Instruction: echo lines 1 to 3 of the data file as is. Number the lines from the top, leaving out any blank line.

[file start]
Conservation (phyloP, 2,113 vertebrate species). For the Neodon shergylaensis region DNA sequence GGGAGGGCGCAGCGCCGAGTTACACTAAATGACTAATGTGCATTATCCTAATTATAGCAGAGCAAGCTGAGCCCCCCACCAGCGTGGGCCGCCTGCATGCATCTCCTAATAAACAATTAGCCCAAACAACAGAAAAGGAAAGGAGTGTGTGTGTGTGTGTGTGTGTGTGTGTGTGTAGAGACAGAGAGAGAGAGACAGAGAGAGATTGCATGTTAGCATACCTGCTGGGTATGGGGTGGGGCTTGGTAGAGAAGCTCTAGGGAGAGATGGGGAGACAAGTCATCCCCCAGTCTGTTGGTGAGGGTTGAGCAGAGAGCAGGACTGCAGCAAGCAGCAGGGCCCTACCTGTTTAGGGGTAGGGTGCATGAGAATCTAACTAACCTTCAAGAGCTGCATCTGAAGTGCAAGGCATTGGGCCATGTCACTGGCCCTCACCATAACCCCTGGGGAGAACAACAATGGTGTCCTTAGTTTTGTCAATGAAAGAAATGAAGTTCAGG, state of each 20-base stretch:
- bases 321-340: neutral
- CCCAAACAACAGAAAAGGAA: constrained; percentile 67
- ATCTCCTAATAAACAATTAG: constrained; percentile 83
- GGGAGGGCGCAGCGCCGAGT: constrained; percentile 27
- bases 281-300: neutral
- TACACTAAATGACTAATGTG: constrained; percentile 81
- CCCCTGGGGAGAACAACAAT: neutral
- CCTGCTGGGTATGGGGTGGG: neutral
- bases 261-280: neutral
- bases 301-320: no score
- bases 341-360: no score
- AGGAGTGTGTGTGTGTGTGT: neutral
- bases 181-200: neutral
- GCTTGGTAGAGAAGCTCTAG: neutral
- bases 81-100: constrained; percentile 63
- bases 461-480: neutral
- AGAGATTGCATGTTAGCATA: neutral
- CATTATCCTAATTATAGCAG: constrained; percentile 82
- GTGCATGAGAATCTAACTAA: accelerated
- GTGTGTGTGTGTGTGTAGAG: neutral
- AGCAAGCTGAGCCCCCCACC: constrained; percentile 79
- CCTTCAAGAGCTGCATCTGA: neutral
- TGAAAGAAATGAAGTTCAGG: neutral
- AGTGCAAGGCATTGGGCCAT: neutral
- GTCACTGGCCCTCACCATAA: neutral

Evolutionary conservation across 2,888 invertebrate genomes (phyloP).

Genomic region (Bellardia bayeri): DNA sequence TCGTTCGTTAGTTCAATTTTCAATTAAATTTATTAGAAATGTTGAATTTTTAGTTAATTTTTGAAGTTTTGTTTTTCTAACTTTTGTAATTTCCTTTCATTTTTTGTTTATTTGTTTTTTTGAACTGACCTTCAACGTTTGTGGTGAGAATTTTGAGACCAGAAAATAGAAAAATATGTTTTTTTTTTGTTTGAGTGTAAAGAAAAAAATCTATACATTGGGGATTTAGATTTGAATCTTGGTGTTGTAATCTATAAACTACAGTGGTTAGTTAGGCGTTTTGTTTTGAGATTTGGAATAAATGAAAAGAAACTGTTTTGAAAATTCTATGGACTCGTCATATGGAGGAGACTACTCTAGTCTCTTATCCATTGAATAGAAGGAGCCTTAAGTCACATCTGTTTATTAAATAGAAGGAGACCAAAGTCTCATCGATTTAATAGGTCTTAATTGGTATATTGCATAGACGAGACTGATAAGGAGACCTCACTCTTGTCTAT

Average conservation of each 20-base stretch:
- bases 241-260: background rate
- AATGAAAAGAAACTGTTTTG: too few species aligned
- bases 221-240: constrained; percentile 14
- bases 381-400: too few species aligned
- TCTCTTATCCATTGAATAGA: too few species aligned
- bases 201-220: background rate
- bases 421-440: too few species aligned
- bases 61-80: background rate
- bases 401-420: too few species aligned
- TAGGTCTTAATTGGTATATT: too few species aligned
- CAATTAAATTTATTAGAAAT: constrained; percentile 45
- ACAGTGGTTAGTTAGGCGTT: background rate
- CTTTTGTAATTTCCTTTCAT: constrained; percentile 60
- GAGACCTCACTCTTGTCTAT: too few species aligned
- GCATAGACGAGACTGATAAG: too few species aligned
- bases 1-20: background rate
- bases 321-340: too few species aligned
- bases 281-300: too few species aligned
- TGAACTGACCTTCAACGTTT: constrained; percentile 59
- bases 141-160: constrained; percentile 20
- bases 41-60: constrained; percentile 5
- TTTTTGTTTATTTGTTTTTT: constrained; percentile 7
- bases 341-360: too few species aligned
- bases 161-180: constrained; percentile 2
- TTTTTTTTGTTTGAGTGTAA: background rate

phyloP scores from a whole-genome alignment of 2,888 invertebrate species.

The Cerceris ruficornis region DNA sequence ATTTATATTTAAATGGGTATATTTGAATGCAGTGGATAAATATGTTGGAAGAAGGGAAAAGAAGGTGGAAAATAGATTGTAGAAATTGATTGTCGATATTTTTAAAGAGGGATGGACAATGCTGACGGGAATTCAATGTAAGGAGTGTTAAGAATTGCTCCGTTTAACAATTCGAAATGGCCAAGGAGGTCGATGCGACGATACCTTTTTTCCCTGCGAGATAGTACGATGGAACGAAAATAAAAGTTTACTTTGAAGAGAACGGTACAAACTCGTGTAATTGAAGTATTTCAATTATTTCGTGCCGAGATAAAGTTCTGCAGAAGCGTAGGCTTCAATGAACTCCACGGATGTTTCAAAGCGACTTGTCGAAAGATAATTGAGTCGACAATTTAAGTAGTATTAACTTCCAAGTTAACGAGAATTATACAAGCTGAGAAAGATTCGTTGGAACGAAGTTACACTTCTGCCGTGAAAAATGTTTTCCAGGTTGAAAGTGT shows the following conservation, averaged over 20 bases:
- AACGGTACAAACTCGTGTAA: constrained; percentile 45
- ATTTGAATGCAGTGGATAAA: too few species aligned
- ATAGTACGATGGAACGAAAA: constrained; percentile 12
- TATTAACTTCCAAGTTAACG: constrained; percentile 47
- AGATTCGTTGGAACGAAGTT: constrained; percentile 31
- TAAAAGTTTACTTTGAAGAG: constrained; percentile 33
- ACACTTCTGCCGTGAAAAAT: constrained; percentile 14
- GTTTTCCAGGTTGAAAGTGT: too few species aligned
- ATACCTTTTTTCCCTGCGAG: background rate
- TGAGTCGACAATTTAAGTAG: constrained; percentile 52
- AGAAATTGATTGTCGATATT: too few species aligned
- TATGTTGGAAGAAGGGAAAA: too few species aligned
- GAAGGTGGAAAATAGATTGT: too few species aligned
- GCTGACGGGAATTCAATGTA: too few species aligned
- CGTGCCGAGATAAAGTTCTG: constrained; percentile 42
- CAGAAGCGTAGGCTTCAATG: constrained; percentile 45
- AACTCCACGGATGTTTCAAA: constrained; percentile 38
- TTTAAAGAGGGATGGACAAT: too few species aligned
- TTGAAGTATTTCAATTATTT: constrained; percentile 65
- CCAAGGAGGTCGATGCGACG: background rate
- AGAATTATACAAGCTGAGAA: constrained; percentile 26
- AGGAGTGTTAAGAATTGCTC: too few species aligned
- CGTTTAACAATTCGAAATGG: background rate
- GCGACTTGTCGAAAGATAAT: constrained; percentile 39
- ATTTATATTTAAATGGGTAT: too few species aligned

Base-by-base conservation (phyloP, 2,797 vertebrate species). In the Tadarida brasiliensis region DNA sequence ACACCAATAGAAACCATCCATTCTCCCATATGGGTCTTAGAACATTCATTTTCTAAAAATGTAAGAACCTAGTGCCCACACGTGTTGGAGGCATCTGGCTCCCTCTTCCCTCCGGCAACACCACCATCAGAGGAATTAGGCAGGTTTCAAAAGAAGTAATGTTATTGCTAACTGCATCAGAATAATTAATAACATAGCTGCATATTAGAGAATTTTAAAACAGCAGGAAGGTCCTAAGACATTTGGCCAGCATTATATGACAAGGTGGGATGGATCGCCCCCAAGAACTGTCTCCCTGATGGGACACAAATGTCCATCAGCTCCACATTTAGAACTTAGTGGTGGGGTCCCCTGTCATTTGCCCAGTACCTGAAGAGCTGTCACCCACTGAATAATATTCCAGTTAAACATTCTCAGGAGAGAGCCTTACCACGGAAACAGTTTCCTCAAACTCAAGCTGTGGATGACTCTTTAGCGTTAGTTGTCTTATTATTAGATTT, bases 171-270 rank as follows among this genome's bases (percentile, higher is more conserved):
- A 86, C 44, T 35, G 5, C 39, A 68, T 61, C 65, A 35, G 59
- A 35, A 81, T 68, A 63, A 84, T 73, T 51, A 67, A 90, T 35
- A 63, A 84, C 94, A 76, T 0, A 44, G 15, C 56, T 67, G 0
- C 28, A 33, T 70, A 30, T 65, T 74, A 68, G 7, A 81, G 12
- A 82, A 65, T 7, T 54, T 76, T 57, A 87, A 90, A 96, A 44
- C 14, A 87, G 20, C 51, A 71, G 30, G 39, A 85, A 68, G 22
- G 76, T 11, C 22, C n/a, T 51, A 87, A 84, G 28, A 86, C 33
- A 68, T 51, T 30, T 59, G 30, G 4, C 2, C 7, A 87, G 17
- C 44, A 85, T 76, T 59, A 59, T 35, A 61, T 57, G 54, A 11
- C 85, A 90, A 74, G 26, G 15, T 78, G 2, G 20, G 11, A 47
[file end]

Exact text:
Conservation (phyloP, 2,113 vertebrate species). For the Neodon shergylaensis region DNA sequence GGGAGGGCGCAGCGCCGAGTTACACTAAATGACTAATGTGCATTATCCTAATTATAGCAGAGCAAGCTGAGCCCCCCACCAGCGTGGGCCGCCTGCATGCATCTCCTAATAAACAATTAGCCCAAACAACAGAAAAGGAAAGGAGTGTGTGTGTGTGTGTGTGTGTGTGTGTGTGTAGAGACAGAGAGAGAGAGACAGAGAGAGATTGCATGTTAGCATACCTGCTGGGTATGGGGTGGGGCTTGGTAGAGAAGCTCTAGGGAGAGATGGGGAGACAAGTCATCCCCCAGTCTGTTGGTGAGGGTTGAGCAGAGAGCAGGACTGCAGCAAGCAGCAGGGCCCTACCTGTTTAGGGGTAGGGTGCATGAGAATCTAACTAACCTTCAAGAGCTGCATCTGAAGTGCAAGGCATTGGGCCATGTCACTGGCCCTCACCATAACCCCTGGGGAGAACAACAATGGTGTCCTTAGTTTTGTCAATGAAAGAAATGAAGTTCAGG, state of each 20-base stretch:
- bases 321-340: neutral
- CCCAAACAACAGAAAAGGAA: constrained; percentile 67